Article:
One Of The Creeks That Becomes The Dosewallips River Coming Out Of The Rocks
Climbing Hayden Pass
Most of the snow was melted with only a couple of sections of the trail covered and about 45 minutes later we were standing on top of Hayden Pass. Once again the view was stunning. On one side of the pass we could see back down the Dosewallips River valley and on the other side we saw the Elwha River valley as well as Mt. Anderson, Mt. Olympus and the Bailey Range.
Top Of Hayden Pass
View From Hayden Pass
We then took off heading down from Hayden Pass towards our next camp in the Elwha River Valley. A few minutes after Hayden pass we came upon a bear that was sleeping and taking a bath in a small icy pond. He was not thrilled we woke up, glared at us and jumped over the edge into some trees.
The Ice Bear Was Sleeping On – If you Look Close You Can See Bear Entering Trees
The rest of the day was mostly uneventful. The Hayden Pass trail is easy to go down on, it would be a difficult climb, but by 3 in the afternoon we had met up with the Elwha River trail and were soon at our next camp at the Hayes River Ranger Station.
Elwha River Trail Sign
Hayes River Ranger Station
We spent the afternoon exploring around the ranger station and lounging in the nice chair that was on the front porch of the ranger station. Never underestimate how nice a chair can be after 30 miles of hiking. 🙂
Finally Found A Chair In The Wilderness!
Day 4 ended up being an 11 mile day.
Day 5: Aug 8th, 2012 Hayes River Ranger Station to Low Divide
Ready To Head Out For Another Day
Bear Cans?!?! 🙂
The plan for Day 5 was to hike from the Hayes River Ranger Station to Chicago Camp and have another shorter rest day. We set off and were making good time. The Elwha River Trail is a mostly flat trail, which was a nice change from all the climbing we had done to get there.
Dad Crossing The Hayes River
Elwha River Trail
We arrived at Chicago Camp around lunch time.
Sign At Chicago Camp
Taking A Break At Chicago Camp
After a nice lunch by the river, we decided we were not ready to stop for the day and wanted to push up towards the Low Divide. The river ford at Chicago Camp was easy. There were a bunch of trees down so we could simply walk across. If we would have had to go through the water it would have been about knee-deep and was moving at a pretty good pace, so I’m glad there was an easier way across.
Elwha River At Chicago Camp
A Nice Path To Ford The River
We knew that once we left Chicago camp we would have to climb the 3+ miles up to the Low Divide as there are no other places to camp. The climb was pretty steep, but we made it to the Low Divide in a couple of hours.
Up, Up, Up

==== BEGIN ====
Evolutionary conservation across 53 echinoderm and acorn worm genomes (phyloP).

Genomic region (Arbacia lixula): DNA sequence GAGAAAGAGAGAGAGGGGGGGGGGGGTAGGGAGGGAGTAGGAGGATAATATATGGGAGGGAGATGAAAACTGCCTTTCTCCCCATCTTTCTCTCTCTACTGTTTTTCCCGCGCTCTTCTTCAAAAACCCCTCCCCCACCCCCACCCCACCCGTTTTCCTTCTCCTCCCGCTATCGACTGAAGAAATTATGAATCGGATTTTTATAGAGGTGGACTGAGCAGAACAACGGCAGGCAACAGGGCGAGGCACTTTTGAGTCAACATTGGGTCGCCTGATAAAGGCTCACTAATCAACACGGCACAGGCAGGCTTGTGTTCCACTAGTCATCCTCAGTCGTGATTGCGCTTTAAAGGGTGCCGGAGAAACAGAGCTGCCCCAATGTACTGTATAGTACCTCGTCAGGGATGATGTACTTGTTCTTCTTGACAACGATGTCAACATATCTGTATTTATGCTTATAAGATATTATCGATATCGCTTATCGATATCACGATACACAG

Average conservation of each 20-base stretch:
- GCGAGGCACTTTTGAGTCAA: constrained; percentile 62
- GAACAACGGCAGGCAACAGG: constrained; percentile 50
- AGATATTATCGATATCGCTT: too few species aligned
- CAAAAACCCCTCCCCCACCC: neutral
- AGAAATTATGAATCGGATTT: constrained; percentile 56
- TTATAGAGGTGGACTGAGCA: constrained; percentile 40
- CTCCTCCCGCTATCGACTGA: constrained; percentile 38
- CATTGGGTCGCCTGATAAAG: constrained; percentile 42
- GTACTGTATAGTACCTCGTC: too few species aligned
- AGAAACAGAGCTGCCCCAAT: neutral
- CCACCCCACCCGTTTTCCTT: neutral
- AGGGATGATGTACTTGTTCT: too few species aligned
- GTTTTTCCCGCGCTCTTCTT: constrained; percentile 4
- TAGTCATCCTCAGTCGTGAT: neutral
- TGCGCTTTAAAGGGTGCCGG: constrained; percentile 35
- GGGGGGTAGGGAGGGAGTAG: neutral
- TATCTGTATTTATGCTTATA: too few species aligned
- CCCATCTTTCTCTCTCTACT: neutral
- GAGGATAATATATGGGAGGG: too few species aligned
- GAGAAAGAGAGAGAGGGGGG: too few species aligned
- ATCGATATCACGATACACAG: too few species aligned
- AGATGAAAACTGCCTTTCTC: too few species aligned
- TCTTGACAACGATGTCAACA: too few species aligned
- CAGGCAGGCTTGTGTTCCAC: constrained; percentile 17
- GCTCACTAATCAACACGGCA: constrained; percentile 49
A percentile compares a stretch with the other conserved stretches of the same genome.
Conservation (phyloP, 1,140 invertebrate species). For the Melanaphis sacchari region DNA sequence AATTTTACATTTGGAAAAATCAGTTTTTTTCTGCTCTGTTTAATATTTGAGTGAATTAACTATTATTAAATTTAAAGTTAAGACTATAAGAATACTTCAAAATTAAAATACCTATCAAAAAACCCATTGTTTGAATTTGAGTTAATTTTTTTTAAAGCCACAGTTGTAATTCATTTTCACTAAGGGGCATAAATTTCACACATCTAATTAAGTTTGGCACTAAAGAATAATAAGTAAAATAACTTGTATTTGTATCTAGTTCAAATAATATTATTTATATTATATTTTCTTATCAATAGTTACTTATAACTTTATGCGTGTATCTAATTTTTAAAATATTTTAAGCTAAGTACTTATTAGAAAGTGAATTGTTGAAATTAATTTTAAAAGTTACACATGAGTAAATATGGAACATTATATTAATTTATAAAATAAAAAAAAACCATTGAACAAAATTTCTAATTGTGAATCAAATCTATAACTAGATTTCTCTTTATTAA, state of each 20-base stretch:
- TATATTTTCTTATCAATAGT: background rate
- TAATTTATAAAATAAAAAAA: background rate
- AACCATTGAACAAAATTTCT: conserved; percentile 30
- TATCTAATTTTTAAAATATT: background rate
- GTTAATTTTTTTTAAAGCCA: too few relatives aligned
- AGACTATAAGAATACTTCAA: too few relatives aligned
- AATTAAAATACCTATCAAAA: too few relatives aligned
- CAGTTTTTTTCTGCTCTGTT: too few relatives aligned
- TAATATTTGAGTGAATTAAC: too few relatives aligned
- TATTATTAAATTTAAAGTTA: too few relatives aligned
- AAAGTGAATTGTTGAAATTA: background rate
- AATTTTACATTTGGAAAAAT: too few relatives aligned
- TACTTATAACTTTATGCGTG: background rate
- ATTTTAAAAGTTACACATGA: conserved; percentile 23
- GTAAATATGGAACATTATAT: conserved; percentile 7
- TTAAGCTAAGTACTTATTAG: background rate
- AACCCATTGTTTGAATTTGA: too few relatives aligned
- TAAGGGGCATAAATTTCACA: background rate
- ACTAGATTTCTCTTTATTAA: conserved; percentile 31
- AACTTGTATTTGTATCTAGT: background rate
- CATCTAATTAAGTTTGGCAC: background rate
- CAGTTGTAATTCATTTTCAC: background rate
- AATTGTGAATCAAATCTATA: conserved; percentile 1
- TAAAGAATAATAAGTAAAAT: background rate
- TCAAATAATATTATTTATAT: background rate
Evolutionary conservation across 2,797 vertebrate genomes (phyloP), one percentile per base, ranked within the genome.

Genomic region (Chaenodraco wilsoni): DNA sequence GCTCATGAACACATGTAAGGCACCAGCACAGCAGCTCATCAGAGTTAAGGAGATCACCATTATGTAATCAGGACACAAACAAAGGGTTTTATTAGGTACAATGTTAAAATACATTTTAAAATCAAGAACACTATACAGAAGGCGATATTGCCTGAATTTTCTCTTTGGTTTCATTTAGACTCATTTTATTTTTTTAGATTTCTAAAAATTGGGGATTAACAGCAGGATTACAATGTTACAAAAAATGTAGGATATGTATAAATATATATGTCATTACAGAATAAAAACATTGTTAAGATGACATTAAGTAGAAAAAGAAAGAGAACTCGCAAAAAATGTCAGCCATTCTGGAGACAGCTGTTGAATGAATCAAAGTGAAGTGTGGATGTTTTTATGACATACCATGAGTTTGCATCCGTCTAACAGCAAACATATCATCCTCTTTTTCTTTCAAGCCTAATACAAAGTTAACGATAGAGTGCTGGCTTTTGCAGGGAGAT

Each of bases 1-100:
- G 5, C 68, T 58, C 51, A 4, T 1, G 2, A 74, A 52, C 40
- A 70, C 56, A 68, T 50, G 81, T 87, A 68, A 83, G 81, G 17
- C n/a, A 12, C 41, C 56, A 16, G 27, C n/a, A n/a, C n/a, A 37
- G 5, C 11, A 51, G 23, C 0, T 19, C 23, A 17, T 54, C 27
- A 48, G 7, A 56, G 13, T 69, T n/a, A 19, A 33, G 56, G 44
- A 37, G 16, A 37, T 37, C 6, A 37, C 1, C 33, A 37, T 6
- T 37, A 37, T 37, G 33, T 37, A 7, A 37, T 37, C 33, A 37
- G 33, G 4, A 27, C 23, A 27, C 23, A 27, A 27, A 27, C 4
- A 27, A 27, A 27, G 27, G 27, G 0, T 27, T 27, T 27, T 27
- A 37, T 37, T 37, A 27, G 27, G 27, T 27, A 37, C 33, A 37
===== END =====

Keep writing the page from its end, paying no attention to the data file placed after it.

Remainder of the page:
Lake Margaret and Mount Seattle
After resting at Lake Mary and Lake Margaret we made our way to the Low Divide and explored a bit before setting up camp. The Low Divide should have been awesome. The views were nice and the weather was mostly nice. However, the mosquitoes ate us alive. We ended up having to stay in the tent most of the evening to avoid them. Even with DEET they still attacked us through our clothes and I had over 50 bites. Nasty little buggers. I was very happy to get going the next morning. 🙂
Low Divide Camp
Clouds Rolling Into The Low Divide
Low Divide Rangers Station
Day 5 ended up being around a 12 mile Day.
Day 6: Aug 9th, 2012 – Low Divide to North Fork Of The Quinault Trailhead
The plan for Day 6 was to go from the Low Divide to Elip creek which would put us about 6 miles from the North Fork of The Quinault trail head. We left the Low Divide without eating breakfast to avoid those nasty mosquitoes and made really good time over the 3.5 miles to the ford at 16 Mile.
Ready To Head Out Again
Gate At The End Of The Low Divide
Waterfall And Wildflower Filled Meadow
Creek Running Through A Canyon
At the river we ate breakfast, mosquito free, and then forded the river. The ford at 16 Mile was the one ford we were most nervous about, but it ended up being a non issue. The water was between knee and lower calf deep and moving at a good pace, but with two poles (or sticks) we were able to make it across just fine.
16 Mile Ford
Made It Across!
After the 16 mile ford we kept a pretty steady pace along the North Fork Of The Quinault trail and made it to Elip Creek in the early afternoon.
Taking A Break On The Trail
Trappers Creek Shelter
Kimta Creek Bridge
Elip Creek Campsite
We ate lunch and decided that since we had already hiked 11 miles, we could probably walk 6 more and be out a day early. We were having a great time, but it would get us home to our family a day early as well, which after 6 days in the wilderness was nice. We lifted our backpacks up on our shoulders one last time and hiked out the last 6 miles.
North Fork Of The Quinault River
We Made It!
Day 6 ended up being around a 17 mile day.
Overall this was an amazing trip and a great route. We met some great people, such as a couple of scout groups working on their 50 mile badges, and saw some stunning wilderness. I’m truly blessed I can spend this time and make lifetime memories with my dad and I can’t wait to go on many more trips like this in the future.
At The Parking Lot